Now there is nothing wrong with customers finding a restaurant or space beautiful; and it is very normal to take pictures for the gram (I do it too!). But to sit down at a table for hours and only order a mocktail is behaviour that is unheard anywhere else. It is high time we think about it from other perspectives; namely, the business and other customers. For the business and restaurant owners, these tables are revenue. This is especially true if there are other potential paying customers on standby and it can be very cost-inefficient to keep a table for a non-paying guest over a paying guest. Furthermore, it puts businesses in an uncomfortable position to have to communicate to you that what you are doing is wrong. It is a lose-lose situation. For customers, it can be very unfair to take over their intimate space with your own personal photoshoot (especially when pictures are taken all over the restaurant and not at your seat). Guests are there to also enjoy their time, and many may not want to be in the background of pictures.



Imagine walking into a restaurant, looking around and seeing it at about 50% capacity. It is 7pm, you don't have a reservation but there is definitely space for you. You greet the front of house and ask for a table. They tell you they are fully booked. What would you do? I personally like to press on with this question, "Are all the tables booked for right now?". Guess what the answer will be... You will find out some tables are booked for 9pm, some for 6pm (Yes an hour has gone by!). Does this make sense to you? It is absolutely disastrous.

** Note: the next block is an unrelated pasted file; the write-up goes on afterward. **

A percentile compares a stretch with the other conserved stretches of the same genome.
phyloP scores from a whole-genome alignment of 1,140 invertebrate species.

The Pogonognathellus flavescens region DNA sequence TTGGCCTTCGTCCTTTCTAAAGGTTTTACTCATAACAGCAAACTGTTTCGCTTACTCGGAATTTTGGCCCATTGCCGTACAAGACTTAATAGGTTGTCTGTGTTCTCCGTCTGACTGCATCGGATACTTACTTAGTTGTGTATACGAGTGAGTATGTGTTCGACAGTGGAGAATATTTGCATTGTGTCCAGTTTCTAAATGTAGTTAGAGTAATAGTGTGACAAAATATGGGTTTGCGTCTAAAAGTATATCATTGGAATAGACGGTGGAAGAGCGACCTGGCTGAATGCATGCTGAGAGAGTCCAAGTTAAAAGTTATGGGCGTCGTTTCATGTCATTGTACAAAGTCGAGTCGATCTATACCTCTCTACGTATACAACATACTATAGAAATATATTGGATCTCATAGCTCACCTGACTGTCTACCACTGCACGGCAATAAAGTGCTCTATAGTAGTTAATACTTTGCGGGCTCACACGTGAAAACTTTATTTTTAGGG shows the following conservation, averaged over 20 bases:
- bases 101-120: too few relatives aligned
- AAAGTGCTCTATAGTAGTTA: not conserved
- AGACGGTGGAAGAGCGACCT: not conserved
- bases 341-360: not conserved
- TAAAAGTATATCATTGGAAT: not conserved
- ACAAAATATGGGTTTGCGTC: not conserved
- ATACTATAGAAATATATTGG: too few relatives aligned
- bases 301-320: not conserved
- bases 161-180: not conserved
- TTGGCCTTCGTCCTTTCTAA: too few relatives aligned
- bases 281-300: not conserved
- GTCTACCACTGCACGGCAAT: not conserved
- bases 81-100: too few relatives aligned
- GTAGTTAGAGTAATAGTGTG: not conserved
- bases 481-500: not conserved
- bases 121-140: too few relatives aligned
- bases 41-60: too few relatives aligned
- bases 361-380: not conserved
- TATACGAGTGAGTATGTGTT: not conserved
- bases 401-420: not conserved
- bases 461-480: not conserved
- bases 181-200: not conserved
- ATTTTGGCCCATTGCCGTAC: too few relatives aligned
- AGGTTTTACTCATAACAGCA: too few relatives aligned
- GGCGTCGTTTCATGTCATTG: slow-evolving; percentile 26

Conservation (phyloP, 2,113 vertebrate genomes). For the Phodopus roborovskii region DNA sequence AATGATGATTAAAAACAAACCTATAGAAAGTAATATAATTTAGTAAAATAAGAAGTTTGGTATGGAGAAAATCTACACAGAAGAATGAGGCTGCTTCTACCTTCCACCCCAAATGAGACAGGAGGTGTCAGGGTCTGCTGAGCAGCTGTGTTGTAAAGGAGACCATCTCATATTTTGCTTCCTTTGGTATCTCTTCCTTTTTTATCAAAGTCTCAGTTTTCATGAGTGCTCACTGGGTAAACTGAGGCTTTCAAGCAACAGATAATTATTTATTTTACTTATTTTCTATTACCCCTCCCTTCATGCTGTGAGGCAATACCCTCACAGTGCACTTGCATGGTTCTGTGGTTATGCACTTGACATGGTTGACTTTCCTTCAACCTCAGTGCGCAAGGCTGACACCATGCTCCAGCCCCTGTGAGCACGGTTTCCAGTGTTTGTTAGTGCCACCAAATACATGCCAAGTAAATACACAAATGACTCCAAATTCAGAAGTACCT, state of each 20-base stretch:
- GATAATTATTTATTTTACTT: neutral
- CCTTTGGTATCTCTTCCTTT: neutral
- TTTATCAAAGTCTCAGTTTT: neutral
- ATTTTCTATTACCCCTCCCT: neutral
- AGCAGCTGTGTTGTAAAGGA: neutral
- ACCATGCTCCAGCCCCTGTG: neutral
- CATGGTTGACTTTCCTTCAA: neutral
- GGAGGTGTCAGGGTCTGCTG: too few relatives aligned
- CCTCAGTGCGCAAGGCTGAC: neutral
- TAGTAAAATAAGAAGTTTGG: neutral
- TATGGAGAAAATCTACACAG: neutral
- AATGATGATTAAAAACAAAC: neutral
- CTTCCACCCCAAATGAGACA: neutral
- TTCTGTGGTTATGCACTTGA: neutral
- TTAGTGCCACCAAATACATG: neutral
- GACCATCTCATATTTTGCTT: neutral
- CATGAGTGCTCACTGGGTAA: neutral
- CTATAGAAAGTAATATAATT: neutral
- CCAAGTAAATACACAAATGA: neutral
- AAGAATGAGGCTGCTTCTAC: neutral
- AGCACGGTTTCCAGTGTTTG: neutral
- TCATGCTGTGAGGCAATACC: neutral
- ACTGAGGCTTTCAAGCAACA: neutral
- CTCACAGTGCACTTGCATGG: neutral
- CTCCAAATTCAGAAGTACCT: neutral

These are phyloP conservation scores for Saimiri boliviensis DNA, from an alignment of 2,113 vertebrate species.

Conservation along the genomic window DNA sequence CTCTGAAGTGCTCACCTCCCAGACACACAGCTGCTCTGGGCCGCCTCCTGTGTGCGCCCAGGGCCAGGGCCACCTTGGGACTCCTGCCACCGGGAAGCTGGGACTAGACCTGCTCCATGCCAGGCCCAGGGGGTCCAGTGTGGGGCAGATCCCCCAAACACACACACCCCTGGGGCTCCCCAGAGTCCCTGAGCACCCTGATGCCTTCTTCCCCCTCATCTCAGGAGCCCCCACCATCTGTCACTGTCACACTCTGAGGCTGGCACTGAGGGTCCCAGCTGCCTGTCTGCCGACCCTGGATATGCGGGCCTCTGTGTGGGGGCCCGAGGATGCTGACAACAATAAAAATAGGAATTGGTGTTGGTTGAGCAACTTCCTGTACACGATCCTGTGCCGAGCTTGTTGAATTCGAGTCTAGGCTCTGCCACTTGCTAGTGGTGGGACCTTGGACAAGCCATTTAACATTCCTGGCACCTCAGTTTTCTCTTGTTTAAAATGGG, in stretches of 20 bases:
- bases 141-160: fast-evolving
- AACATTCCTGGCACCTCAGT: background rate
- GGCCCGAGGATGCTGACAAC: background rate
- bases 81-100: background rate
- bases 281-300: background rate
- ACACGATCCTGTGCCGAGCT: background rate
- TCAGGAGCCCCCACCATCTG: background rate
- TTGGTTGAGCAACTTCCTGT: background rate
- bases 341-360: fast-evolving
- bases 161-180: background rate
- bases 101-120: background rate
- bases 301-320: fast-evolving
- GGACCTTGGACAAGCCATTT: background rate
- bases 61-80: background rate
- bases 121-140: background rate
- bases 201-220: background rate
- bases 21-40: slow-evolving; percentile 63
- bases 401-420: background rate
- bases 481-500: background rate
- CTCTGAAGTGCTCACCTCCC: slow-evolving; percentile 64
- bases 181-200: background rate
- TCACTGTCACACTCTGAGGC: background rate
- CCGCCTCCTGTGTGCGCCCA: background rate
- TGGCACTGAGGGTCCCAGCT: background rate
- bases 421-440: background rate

I know Nigerians don't do well with time, but surely it is a bigger opportunity cost to hold a table for hours, thus losing out on a whole new source of revenue as we mentioned in the previous point. Gourmet dining establishments need to set reservation rules. Either hold reservations for 20 mins, or take a deposit. And second, have a dining duration. Agree on whether a 2 hour or 90 minute seating works with your establishment. Simple. I for one always finish before the original booking arrives.


As I have mentioned in my previous posts, there is a high percentage of restaurant owners who do not have a care for the hospitality industry. Unfortunately this affects the overall customer service. I do understand owners are human and not every day is a good day, but I have come to a few spaces where I have seen the owner on a table in the corner, looking grumpy and not interacting with guests. What is worse is when you have a complaint and they don't wish to check in.

I absolutely love when I have an engaging and passionate owner who takes time to greet their guests. It makes customers feel comfortable, welcome and appreciated. It is a little thing, but the exact opposite can leave a very sour taste in one's mouth. I should emphasise that this is something I prefer (I'm passionate!) but might not necessarily apply to the next customer.


It is great to see this conversation being had. And when we talk, we reflect, accept and grow. Bad habits exist everywhere! But it is fair to say we are funnily a special breed. Most of our habits are laughable, and our uniqueness is our best and worst feature! I do hope one day though, we know when to pull it together in order to thrive, and it does take all stakeholders involved.